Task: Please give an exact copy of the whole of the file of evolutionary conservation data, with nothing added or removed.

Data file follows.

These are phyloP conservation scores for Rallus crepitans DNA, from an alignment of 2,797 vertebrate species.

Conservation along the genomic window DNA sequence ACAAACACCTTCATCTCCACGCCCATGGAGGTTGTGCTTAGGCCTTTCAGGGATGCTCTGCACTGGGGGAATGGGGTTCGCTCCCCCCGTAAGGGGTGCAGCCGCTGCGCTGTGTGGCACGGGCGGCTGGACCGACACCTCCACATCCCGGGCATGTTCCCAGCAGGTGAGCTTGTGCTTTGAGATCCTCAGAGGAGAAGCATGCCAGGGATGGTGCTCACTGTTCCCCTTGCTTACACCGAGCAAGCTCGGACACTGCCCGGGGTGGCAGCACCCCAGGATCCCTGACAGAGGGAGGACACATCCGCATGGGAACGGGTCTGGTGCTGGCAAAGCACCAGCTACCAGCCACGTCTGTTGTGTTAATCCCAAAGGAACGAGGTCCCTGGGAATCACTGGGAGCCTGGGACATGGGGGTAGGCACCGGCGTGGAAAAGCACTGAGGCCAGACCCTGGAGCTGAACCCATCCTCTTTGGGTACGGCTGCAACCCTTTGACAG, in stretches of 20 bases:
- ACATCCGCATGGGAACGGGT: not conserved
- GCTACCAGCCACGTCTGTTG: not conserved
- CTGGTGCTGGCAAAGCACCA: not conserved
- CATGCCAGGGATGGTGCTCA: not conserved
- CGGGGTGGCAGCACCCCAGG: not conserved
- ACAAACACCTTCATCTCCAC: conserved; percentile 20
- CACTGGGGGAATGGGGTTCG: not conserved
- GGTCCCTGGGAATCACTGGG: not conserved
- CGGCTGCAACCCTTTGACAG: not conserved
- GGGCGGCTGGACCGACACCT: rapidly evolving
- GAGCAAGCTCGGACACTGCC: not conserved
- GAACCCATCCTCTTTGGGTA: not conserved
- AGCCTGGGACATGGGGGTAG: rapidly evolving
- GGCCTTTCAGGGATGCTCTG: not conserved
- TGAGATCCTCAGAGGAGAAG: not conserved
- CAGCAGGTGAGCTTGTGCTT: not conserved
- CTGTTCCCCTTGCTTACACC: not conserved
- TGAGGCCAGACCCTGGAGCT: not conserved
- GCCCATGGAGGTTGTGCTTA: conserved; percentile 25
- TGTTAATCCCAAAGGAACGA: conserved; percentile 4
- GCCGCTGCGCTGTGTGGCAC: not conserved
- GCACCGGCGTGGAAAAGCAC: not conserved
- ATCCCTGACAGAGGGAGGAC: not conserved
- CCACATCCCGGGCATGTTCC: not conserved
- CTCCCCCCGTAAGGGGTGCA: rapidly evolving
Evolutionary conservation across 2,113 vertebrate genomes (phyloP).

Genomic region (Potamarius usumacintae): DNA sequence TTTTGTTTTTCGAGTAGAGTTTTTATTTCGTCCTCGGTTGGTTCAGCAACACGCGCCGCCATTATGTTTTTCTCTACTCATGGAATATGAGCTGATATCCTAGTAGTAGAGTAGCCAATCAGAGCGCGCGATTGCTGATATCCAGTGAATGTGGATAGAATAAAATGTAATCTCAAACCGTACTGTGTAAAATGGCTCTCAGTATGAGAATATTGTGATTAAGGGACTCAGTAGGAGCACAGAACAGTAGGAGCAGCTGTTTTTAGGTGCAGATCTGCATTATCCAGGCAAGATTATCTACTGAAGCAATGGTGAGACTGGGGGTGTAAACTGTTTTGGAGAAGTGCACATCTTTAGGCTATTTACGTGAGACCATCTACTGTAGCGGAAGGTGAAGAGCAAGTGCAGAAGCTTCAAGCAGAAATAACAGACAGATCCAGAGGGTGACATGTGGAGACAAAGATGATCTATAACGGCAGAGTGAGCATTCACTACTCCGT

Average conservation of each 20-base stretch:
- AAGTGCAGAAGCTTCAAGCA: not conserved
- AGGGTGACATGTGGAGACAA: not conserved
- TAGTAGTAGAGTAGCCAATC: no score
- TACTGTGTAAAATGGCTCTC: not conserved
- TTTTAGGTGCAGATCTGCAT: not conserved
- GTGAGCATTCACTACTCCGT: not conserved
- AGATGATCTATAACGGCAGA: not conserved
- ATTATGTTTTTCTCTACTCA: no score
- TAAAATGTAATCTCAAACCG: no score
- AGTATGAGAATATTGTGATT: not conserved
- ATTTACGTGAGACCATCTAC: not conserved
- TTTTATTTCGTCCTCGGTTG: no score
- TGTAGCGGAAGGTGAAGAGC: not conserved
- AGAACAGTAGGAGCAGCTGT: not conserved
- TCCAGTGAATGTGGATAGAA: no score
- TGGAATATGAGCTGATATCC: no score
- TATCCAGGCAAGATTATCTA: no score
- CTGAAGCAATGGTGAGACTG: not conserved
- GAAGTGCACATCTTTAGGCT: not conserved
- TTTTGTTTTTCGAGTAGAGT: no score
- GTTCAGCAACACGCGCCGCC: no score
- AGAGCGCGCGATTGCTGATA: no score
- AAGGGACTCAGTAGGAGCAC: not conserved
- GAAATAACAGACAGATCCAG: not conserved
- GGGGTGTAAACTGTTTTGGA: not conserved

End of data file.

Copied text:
These are phyloP conservation scores for Rallus crepitans DNA, from an alignment of 2,797 vertebrate species.

Conservation along the genomic window DNA sequence ACAAACACCTTCATCTCCACGCCCATGGAGGTTGTGCTTAGGCCTTTCAGGGATGCTCTGCACTGGGGGAATGGGGTTCGCTCCCCCCGTAAGGGGTGCAGCCGCTGCGCTGTGTGGCACGGGCGGCTGGACCGACACCTCCACATCCCGGGCATGTTCCCAGCAGGTGAGCTTGTGCTTTGAGATCCTCAGAGGAGAAGCATGCCAGGGATGGTGCTCACTGTTCCCCTTGCTTACACCGAGCAAGCTCGGACACTGCCCGGGGTGGCAGCACCCCAGGATCCCTGACAGAGGGAGGACACATCCGCATGGGAACGGGTCTGGTGCTGGCAAAGCACCAGCTACCAGCCACGTCTGTTGTGTTAATCCCAAAGGAACGAGGTCCCTGGGAATCACTGGGAGCCTGGGACATGGGGGTAGGCACCGGCGTGGAAAAGCACTGAGGCCAGACCCTGGAGCTGAACCCATCCTCTTTGGGTACGGCTGCAACCCTTTGACAG, in stretches of 20 bases:
- ACATCCGCATGGGAACGGGT: not conserved
- GCTACCAGCCACGTCTGTTG: not conserved
- CTGGTGCTGGCAAAGCACCA: not conserved
- CATGCCAGGGATGGTGCTCA: not conserved
- CGGGGTGGCAGCACCCCAGG: not conserved
- ACAAACACCTTCATCTCCAC: conserved; percentile 20
- CACTGGGGGAATGGGGTTCG: not conserved
- GGTCCCTGGGAATCACTGGG: not conserved
- CGGCTGCAACCCTTTGACAG: not conserved
- GGGCGGCTGGACCGACACCT: rapidly evolving
- GAGCAAGCTCGGACACTGCC: not conserved
- GAACCCATCCTCTTTGGGTA: not conserved
- AGCCTGGGACATGGGGGTAG: rapidly evolving
- GGCCTTTCAGGGATGCTCTG: not conserved
- TGAGATCCTCAGAGGAGAAG: not conserved
- CAGCAGGTGAGCTTGTGCTT: not conserved
- CTGTTCCCCTTGCTTACACC: not conserved
- TGAGGCCAGACCCTGGAGCT: not conserved
- GCCCATGGAGGTTGTGCTTA: conserved; percentile 25
- TGTTAATCCCAAAGGAACGA: conserved; percentile 4
- GCCGCTGCGCTGTGTGGCAC: not conserved
- GCACCGGCGTGGAAAAGCAC: not conserved
- ATCCCTGACAGAGGGAGGAC: not conserved
- CCACATCCCGGGCATGTTCC: not conserved
- CTCCCCCCGTAAGGGGTGCA: rapidly evolving
Evolutionary conservation across 2,113 vertebrate genomes (phyloP).

Genomic region (Potamarius usumacintae): DNA sequence TTTTGTTTTTCGAGTAGAGTTTTTATTTCGTCCTCGGTTGGTTCAGCAACACGCGCCGCCATTATGTTTTTCTCTACTCATGGAATATGAGCTGATATCCTAGTAGTAGAGTAGCCAATCAGAGCGCGCGATTGCTGATATCCAGTGAATGTGGATAGAATAAAATGTAATCTCAAACCGTACTGTGTAAAATGGCTCTCAGTATGAGAATATTGTGATTAAGGGACTCAGTAGGAGCACAGAACAGTAGGAGCAGCTGTTTTTAGGTGCAGATCTGCATTATCCAGGCAAGATTATCTACTGAAGCAATGGTGAGACTGGGGGTGTAAACTGTTTTGGAGAAGTGCACATCTTTAGGCTATTTACGTGAGACCATCTACTGTAGCGGAAGGTGAAGAGCAAGTGCAGAAGCTTCAAGCAGAAATAACAGACAGATCCAGAGGGTGACATGTGGAGACAAAGATGATCTATAACGGCAGAGTGAGCATTCACTACTCCGT

Average conservation of each 20-base stretch:
- AAGTGCAGAAGCTTCAAGCA: not conserved
- AGGGTGACATGTGGAGACAA: not conserved
- TAGTAGTAGAGTAGCCAATC: no score
- TACTGTGTAAAATGGCTCTC: not conserved
- TTTTAGGTGCAGATCTGCAT: not conserved
- GTGAGCATTCACTACTCCGT: not conserved
- AGATGATCTATAACGGCAGA: not conserved
- ATTATGTTTTTCTCTACTCA: no score
- TAAAATGTAATCTCAAACCG: no score
- AGTATGAGAATATTGTGATT: not conserved
- ATTTACGTGAGACCATCTAC: not conserved
- TTTTATTTCGTCCTCGGTTG: no score
- TGTAGCGGAAGGTGAAGAGC: not conserved
- AGAACAGTAGGAGCAGCTGT: not conserved
- TCCAGTGAATGTGGATAGAA: no score
- TGGAATATGAGCTGATATCC: no score
- TATCCAGGCAAGATTATCTA: no score
- CTGAAGCAATGGTGAGACTG: not conserved
- GAAGTGCACATCTTTAGGCT: not conserved
- TTTTGTTTTTCGAGTAGAGT: no score
- GTTCAGCAACACGCGCCGCC: no score
- AGAGCGCGCGATTGCTGATA: no score
- AAGGGACTCAGTAGGAGCAC: not conserved
- GAAATAACAGACAGATCCAG: not conserved
- GGGGTGTAAACTGTTTTGGA: not conserved